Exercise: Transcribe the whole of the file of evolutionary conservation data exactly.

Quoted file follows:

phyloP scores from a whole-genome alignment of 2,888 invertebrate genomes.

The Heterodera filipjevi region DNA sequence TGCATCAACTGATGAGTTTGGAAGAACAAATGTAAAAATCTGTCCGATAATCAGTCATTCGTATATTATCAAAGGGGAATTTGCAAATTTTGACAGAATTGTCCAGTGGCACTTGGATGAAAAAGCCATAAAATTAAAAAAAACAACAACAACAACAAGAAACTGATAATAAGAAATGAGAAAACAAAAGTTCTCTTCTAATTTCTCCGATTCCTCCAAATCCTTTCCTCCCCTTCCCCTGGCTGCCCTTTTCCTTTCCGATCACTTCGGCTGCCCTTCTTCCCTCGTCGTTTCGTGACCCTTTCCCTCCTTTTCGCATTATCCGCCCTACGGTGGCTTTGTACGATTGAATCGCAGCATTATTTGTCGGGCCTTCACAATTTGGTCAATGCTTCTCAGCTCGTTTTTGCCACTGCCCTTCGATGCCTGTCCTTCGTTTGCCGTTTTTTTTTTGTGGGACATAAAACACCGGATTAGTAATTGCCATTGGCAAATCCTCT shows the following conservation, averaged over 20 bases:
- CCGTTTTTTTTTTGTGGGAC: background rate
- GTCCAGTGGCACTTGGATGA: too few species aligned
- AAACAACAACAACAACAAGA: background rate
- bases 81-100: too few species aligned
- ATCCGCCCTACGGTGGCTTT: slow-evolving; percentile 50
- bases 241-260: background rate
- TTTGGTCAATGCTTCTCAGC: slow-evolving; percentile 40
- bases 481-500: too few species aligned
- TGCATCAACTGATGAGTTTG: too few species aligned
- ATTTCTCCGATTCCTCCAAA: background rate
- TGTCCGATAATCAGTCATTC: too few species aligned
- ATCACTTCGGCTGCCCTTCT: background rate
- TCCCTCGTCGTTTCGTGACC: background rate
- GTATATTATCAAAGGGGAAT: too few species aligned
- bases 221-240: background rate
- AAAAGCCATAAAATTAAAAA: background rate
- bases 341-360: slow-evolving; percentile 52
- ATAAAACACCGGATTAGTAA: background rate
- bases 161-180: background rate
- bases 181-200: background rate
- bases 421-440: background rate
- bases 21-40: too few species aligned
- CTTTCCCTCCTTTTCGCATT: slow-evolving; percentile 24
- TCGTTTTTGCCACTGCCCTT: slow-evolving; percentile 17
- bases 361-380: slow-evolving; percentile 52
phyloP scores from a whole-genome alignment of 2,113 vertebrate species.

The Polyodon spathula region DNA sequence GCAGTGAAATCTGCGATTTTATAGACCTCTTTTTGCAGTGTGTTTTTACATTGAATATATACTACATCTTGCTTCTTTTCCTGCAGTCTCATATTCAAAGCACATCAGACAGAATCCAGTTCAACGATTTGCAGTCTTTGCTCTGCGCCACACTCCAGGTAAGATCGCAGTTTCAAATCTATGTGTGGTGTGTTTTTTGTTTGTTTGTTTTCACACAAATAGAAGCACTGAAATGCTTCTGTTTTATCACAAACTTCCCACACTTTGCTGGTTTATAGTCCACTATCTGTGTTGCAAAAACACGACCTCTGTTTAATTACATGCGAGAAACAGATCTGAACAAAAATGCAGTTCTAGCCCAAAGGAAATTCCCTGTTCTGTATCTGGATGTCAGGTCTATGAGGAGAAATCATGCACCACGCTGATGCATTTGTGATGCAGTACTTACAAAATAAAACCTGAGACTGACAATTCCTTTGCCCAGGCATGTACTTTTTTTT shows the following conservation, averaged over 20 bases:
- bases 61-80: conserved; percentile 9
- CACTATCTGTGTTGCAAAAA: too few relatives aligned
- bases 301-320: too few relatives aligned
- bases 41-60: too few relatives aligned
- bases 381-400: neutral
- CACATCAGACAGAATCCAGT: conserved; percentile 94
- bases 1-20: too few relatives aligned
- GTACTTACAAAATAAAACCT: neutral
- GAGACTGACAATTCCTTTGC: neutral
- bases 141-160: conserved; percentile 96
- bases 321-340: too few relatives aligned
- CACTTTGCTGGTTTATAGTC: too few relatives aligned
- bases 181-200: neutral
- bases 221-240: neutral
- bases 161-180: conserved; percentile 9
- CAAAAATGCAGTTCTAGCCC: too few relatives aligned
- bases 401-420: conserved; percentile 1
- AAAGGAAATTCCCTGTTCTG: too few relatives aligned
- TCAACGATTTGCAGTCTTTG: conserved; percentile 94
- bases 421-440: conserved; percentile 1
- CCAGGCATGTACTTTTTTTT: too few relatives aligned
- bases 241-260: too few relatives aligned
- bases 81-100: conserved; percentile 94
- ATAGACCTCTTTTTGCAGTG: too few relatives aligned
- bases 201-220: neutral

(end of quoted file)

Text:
phyloP scores from a whole-genome alignment of 2,888 invertebrate genomes.

The Heterodera filipjevi region DNA sequence TGCATCAACTGATGAGTTTGGAAGAACAAATGTAAAAATCTGTCCGATAATCAGTCATTCGTATATTATCAAAGGGGAATTTGCAAATTTTGACAGAATTGTCCAGTGGCACTTGGATGAAAAAGCCATAAAATTAAAAAAAACAACAACAACAACAAGAAACTGATAATAAGAAATGAGAAAACAAAAGTTCTCTTCTAATTTCTCCGATTCCTCCAAATCCTTTCCTCCCCTTCCCCTGGCTGCCCTTTTCCTTTCCGATCACTTCGGCTGCCCTTCTTCCCTCGTCGTTTCGTGACCCTTTCCCTCCTTTTCGCATTATCCGCCCTACGGTGGCTTTGTACGATTGAATCGCAGCATTATTTGTCGGGCCTTCACAATTTGGTCAATGCTTCTCAGCTCGTTTTTGCCACTGCCCTTCGATGCCTGTCCTTCGTTTGCCGTTTTTTTTTTGTGGGACATAAAACACCGGATTAGTAATTGCCATTGGCAAATCCTCT shows the following conservation, averaged over 20 bases:
- CCGTTTTTTTTTTGTGGGAC: background rate
- GTCCAGTGGCACTTGGATGA: too few species aligned
- AAACAACAACAACAACAAGA: background rate
- bases 81-100: too few species aligned
- ATCCGCCCTACGGTGGCTTT: slow-evolving; percentile 50
- bases 241-260: background rate
- TTTGGTCAATGCTTCTCAGC: slow-evolving; percentile 40
- bases 481-500: too few species aligned
- TGCATCAACTGATGAGTTTG: too few species aligned
- ATTTCTCCGATTCCTCCAAA: background rate
- TGTCCGATAATCAGTCATTC: too few species aligned
- ATCACTTCGGCTGCCCTTCT: background rate
- TCCCTCGTCGTTTCGTGACC: background rate
- GTATATTATCAAAGGGGAAT: too few species aligned
- bases 221-240: background rate
- AAAAGCCATAAAATTAAAAA: background rate
- bases 341-360: slow-evolving; percentile 52
- ATAAAACACCGGATTAGTAA: background rate
- bases 161-180: background rate
- bases 181-200: background rate
- bases 421-440: background rate
- bases 21-40: too few species aligned
- CTTTCCCTCCTTTTCGCATT: slow-evolving; percentile 24
- TCGTTTTTGCCACTGCCCTT: slow-evolving; percentile 17
- bases 361-380: slow-evolving; percentile 52
phyloP scores from a whole-genome alignment of 2,113 vertebrate species.

The Polyodon spathula region DNA sequence GCAGTGAAATCTGCGATTTTATAGACCTCTTTTTGCAGTGTGTTTTTACATTGAATATATACTACATCTTGCTTCTTTTCCTGCAGTCTCATATTCAAAGCACATCAGACAGAATCCAGTTCAACGATTTGCAGTCTTTGCTCTGCGCCACACTCCAGGTAAGATCGCAGTTTCAAATCTATGTGTGGTGTGTTTTTTGTTTGTTTGTTTTCACACAAATAGAAGCACTGAAATGCTTCTGTTTTATCACAAACTTCCCACACTTTGCTGGTTTATAGTCCACTATCTGTGTTGCAAAAACACGACCTCTGTTTAATTACATGCGAGAAACAGATCTGAACAAAAATGCAGTTCTAGCCCAAAGGAAATTCCCTGTTCTGTATCTGGATGTCAGGTCTATGAGGAGAAATCATGCACCACGCTGATGCATTTGTGATGCAGTACTTACAAAATAAAACCTGAGACTGACAATTCCTTTGCCCAGGCATGTACTTTTTTTT shows the following conservation, averaged over 20 bases:
- bases 61-80: conserved; percentile 9
- CACTATCTGTGTTGCAAAAA: too few relatives aligned
- bases 301-320: too few relatives aligned
- bases 41-60: too few relatives aligned
- bases 381-400: neutral
- CACATCAGACAGAATCCAGT: conserved; percentile 94
- bases 1-20: too few relatives aligned
- GTACTTACAAAATAAAACCT: neutral
- GAGACTGACAATTCCTTTGC: neutral
- bases 141-160: conserved; percentile 96
- bases 321-340: too few relatives aligned
- CACTTTGCTGGTTTATAGTC: too few relatives aligned
- bases 181-200: neutral
- bases 221-240: neutral
- bases 161-180: conserved; percentile 9
- CAAAAATGCAGTTCTAGCCC: too few relatives aligned
- bases 401-420: conserved; percentile 1
- AAAGGAAATTCCCTGTTCTG: too few relatives aligned
- TCAACGATTTGCAGTCTTTG: conserved; percentile 94
- bases 421-440: conserved; percentile 1
- CCAGGCATGTACTTTTTTTT: too few relatives aligned
- bases 241-260: too few relatives aligned
- bases 81-100: conserved; percentile 94
- ATAGACCTCTTTTTGCAGTG: too few relatives aligned
- bases 201-220: neutral